2. p.j., If your talking Nick and Elen's, then you're talking St. Louis pizza. I think it's great. My favorite is to have Chris make it. He is there usually Thurs, Fri and Sat nights. I think Chris is first generation from Sicily. I don't consider Imo's a good version of St. Louis Pizza. My favorites are Fratelli's in St. Charles and Nick and Elena's. Both have homemade crispy crust, delicious sausage and bacon, slightly sweet sauce, and you can change out the cheese to mozzarella if you wish.

              14 Replies
              1. re: wekick

                Provel was invented in the lou. It's a mix of provelone and pizza moz.

                It is, as you say, pretty disgusting in my opinion as well. I am also not from St. Louis, however, and my St. Louis born and raised wife loves the stuff.

                1. re: bobzemuda

                  St. Louis born kids have genetic predispositions to toasted ravioli, Ted Drewe's, and provel cheese. It is by far my favorite pizza, despite or maybe because of three decades living in California.

                  Again I'll ask, if I'm used to Cafe Manhattan or Uptown, and Frank and Helen's doesn't rate anymore, where should I go from Skinker (is Talayna's still alive?) through Clayton even out to Creve Coeur?

                  1. re: nosh

                    I recommend Il Vicino at the SW corner of Central and Maryland in Clayton.
                    Talayna's is still alive, and apparently popular, judging by the cars in the parking lot, on DeBaliviere, just a block north of Forest Park Parkway and the Forest Park Metro Link stop. I have not been there in at least 15 years, however.

                    1. re: p.j.

                      Little update. I tried Pizzarelli's the other night which was mentioned somewhere on the board. I can see it being viewed as a good alternative to "St. Louis" pizza. The crust and cheese were good. The sauce was flavorless and the meatballs were kind of flat.
                      Mister, what I like about Dewey's is the yeasty puffy edge with the slight olive oil/garlic taste they brush on there. Also, the ingredients are outstandingI think.
                      I am going to try Faracci's tonight I believe.
                      Wekick, thanks for the Fratelli's rec. I work near there and I have wondered about them. Anything else good there?
                      I also used to love Frank and Helens. I still like them but they have not been the same in years...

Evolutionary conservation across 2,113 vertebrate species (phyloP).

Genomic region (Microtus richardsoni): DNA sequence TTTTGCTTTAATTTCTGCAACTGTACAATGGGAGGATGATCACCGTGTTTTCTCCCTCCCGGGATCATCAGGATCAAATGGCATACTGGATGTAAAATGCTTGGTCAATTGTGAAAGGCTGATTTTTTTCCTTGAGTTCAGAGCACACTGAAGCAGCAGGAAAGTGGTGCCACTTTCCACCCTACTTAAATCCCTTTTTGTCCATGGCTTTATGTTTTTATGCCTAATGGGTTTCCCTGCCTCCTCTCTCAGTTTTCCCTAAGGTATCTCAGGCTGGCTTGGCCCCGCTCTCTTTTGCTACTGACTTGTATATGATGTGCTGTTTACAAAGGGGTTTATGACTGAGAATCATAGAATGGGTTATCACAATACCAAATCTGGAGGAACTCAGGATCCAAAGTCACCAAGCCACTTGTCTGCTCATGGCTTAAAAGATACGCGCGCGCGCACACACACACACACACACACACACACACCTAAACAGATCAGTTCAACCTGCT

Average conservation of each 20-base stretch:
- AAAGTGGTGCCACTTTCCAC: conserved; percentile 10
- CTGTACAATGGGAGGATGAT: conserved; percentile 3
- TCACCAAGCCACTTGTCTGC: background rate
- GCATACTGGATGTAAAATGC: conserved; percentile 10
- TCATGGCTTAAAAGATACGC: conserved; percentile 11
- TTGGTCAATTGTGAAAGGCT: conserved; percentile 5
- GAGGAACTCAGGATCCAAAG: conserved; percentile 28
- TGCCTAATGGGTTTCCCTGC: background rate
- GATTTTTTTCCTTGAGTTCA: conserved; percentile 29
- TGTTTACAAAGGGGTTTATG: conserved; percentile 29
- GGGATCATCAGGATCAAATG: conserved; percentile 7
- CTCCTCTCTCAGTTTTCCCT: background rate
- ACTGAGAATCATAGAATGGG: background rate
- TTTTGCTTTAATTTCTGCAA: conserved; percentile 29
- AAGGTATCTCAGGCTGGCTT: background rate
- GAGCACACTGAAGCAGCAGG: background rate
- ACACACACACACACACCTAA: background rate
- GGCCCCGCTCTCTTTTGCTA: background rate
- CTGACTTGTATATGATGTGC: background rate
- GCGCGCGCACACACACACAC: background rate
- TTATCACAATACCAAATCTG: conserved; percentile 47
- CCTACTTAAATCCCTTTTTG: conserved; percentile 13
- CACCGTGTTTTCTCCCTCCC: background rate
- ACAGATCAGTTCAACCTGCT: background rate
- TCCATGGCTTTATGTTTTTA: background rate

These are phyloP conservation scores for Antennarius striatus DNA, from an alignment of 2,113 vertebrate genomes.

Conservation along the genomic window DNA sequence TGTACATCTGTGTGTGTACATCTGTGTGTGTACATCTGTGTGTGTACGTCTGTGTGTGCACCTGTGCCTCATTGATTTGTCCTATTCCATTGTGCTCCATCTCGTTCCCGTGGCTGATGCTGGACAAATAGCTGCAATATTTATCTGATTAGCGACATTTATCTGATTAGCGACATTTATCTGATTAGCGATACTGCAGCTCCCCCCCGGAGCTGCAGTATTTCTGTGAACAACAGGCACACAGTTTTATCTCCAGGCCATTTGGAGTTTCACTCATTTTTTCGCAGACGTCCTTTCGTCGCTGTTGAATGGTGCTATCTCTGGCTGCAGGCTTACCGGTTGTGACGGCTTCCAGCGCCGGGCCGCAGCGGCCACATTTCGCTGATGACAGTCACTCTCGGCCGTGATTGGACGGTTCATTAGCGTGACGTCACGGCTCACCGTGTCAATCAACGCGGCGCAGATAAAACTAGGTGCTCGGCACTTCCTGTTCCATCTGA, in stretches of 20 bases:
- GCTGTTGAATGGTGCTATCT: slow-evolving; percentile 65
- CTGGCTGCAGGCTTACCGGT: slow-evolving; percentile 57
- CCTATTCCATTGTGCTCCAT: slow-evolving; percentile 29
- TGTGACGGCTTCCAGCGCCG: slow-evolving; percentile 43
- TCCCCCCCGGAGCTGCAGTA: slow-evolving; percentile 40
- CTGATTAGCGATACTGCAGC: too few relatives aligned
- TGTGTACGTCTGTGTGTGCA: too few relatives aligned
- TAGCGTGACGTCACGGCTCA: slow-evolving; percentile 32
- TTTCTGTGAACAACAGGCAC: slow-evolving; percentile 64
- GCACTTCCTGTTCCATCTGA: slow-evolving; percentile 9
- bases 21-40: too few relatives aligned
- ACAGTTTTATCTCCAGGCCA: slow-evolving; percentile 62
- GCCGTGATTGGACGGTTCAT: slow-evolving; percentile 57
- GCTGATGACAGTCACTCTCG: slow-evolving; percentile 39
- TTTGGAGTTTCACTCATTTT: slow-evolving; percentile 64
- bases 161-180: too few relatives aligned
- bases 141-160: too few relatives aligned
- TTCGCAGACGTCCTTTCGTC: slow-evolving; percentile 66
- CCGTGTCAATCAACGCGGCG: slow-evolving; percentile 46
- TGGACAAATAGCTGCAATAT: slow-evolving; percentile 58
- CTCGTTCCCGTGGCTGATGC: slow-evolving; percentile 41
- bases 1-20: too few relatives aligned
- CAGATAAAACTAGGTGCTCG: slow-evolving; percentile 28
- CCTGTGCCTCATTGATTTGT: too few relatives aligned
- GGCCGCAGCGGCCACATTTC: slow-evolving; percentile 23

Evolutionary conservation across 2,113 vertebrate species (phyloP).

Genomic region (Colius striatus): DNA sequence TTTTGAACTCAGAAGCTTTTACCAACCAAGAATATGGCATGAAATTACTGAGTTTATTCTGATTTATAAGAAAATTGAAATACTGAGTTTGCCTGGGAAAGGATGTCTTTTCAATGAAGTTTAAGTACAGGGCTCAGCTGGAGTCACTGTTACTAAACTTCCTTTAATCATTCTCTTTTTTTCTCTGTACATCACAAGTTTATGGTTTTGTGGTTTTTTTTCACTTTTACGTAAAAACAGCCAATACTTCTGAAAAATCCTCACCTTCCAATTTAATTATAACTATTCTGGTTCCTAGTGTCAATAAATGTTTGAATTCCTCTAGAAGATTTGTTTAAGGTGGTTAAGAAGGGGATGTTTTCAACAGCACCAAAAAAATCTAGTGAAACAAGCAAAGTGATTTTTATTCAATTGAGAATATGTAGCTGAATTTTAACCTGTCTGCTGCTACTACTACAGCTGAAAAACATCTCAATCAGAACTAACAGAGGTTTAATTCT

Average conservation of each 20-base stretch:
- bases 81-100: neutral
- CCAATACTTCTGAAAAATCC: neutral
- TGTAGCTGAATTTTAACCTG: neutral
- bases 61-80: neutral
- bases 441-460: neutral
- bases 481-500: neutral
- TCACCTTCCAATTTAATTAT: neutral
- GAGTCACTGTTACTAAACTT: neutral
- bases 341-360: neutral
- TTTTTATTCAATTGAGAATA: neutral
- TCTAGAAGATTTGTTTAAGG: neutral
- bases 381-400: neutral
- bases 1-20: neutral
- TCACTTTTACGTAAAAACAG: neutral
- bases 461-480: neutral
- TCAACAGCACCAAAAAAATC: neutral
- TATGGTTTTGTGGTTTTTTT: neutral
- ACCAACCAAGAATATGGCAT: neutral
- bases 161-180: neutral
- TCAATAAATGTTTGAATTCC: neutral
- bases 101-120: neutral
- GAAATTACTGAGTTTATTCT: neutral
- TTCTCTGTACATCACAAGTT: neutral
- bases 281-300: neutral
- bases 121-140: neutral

I have also heard some decent things about Luigi's on St. Charles Rock road. Anyone been there?


                      1. re: FriendOfTheDevil

                        Follow Up- I went to Faraci's last night. FANTASTIC! I loved it and my daughter also said it was WAY better than Pizzarelli's. Homemade thin crust with a slightly thick edge. Rectangle style which I love and the sauce and everything was delicious.

                        On a side note, do you find that you should order the same pizza (your normal variety) in order to adequately judge a new place? Or it does not matter? My personal favorite is hamburger and onion and I find sticking with that a better way to judge. I really wanted to try their homemade sausage at Faraci's. Next time.

                      2. re: p.j.

                        I like the chicken spedini. They have that usually on Sat night. Thursday the lunch special is chicken picata and that is pretty good too. I like their house dressing, "a creamy Italian"-but a warning that the salad has provel cheese. Being born in St. Louis and weaned on “muskacholy” and toasted ravioli I do like it. They are very accomadating and will make to your liking. To evaluate pizza, I usually order bacon and onion but sometimes sausage and onion. I like a little fennel in the sausage. I like Faraci's too(the one in Ferguson) but Fratelli's sauce is a little more flavorful to me.

                      3. re: nosh

                        Shenanigans! I was born and bred in the Lou, and can't stand provel! (The rest is true, though...I'll give you that.)

                        1. re: nosh